Leveraging Space Technologies to Achieve SDG 3 – Good Health and Well-being

The United Nations embraced a global call to action in 2015, to protect the environment with a comprehensive framework for global sustainable development. This motion birthed the Sustainable Development Goals (SDGs), a collection of 17 interwoven global goals meticulously designed to balance social, economic, and environmentally sustainable development across the world by 2030.

The SDGs aim to be relevant to all nations – poor, rich and middle-income – to promote prosperity while protecting the environment and tackling climate change. They have a strong focus on ending hunger, poverty, HIV/AIDS, and discrimination against women and disadvantaged populations in particular so that no one is left behind.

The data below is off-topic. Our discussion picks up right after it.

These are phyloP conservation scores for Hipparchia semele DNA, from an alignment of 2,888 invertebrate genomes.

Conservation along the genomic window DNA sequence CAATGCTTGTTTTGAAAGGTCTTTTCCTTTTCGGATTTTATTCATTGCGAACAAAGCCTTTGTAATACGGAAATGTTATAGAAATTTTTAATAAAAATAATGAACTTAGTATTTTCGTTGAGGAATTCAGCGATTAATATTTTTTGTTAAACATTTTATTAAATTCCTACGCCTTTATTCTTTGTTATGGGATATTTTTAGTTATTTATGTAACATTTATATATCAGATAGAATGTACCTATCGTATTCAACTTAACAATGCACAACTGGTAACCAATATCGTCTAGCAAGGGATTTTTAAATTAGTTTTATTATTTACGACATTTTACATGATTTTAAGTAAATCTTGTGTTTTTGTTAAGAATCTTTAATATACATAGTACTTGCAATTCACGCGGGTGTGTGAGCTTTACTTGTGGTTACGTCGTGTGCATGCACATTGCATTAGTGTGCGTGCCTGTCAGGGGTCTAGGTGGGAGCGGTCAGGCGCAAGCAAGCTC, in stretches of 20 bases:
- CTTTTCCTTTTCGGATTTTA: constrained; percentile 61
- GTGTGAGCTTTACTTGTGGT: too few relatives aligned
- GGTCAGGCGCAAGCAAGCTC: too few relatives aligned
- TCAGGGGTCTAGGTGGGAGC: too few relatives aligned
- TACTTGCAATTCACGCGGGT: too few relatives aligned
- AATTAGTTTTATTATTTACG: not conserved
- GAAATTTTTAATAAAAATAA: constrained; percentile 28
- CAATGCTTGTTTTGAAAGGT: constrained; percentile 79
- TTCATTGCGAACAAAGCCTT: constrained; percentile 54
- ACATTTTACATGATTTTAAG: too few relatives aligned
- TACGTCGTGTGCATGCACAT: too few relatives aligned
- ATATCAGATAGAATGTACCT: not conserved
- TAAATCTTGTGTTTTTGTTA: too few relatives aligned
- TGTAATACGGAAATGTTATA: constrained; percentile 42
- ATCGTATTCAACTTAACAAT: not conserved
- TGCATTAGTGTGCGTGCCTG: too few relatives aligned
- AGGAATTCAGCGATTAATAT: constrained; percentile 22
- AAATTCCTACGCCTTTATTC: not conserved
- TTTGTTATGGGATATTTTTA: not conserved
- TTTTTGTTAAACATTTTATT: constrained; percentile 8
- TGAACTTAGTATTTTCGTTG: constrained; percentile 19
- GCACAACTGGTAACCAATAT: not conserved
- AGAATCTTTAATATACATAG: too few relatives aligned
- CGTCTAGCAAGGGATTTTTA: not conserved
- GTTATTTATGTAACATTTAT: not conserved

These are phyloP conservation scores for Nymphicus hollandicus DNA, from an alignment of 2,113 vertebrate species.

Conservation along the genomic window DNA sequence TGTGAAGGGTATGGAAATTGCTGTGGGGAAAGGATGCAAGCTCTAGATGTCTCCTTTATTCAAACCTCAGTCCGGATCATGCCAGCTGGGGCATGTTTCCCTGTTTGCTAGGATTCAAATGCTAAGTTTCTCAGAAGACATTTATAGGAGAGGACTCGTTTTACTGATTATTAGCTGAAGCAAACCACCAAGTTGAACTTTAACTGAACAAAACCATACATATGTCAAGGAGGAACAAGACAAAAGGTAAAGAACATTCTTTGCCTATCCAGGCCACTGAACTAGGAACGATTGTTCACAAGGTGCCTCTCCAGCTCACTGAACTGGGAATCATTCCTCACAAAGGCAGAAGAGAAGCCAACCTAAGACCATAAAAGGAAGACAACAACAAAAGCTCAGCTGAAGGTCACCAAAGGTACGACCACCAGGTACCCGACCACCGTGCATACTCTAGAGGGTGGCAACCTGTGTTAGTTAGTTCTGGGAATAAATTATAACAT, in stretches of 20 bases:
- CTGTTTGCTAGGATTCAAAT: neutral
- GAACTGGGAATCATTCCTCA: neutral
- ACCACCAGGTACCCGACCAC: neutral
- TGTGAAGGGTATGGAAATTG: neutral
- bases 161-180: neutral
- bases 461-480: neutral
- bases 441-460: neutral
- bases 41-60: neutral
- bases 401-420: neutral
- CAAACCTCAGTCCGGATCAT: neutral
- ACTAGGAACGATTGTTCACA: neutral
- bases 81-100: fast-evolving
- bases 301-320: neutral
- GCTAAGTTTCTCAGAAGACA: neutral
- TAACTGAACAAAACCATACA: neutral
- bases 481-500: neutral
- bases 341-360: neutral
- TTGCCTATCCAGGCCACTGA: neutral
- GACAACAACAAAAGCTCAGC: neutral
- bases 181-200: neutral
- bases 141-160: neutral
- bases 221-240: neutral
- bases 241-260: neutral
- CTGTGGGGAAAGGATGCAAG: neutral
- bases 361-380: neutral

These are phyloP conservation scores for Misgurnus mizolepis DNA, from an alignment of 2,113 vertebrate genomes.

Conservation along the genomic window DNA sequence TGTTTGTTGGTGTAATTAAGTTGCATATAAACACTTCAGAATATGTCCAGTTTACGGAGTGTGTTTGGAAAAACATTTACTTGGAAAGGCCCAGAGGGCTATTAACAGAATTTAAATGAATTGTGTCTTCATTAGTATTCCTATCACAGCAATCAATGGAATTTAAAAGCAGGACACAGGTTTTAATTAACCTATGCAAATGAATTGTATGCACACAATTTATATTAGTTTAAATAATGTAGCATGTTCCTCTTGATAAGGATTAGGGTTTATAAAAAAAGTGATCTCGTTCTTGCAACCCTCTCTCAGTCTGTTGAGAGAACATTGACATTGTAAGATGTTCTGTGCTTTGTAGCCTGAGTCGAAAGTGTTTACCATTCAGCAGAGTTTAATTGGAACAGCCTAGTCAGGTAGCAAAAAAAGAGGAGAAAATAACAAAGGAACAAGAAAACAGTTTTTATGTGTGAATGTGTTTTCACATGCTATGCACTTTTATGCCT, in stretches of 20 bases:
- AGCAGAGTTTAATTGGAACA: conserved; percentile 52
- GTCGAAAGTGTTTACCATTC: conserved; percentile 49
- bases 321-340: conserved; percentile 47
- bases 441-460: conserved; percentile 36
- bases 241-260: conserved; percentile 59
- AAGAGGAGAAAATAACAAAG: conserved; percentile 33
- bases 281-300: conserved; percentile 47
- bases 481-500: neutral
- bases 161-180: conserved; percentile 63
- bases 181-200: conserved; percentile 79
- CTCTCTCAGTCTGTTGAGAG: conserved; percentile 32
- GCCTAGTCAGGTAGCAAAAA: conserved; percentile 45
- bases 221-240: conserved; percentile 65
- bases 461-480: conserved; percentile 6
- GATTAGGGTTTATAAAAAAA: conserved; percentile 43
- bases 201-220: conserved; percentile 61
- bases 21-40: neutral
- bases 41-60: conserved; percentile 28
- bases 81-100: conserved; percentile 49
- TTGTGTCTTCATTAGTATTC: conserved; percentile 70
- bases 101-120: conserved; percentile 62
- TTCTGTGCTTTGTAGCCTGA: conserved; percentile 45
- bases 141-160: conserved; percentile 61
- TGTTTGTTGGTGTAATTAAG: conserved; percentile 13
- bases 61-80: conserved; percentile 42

SDG 3 –  Good health and well-being

SDG 3 aims to achieve comprehensive health coverage that gives unbiased access to healthcare services for everyone. The goal addresses global health issues ranging from the death of newborns, infants and children under five, to universal health coverage and access to quality and affordable medicines and vaccines. It also emphasises the need for more research and development, increased health financing, and the strengthened capacity of all countries in health risk reduction and management.

To measure the progress of SDG 3,  the United Nations has since developed 13 targets and 28 indicators. These targets are further divided into nine outcome targets and the four methods of achieving the targets.

The nine outcome targets include:

  • Reduction of maternal mortality; 
  • Ending all preventable deaths of children  under 5 years of age; 
  • Fight communicable diseases;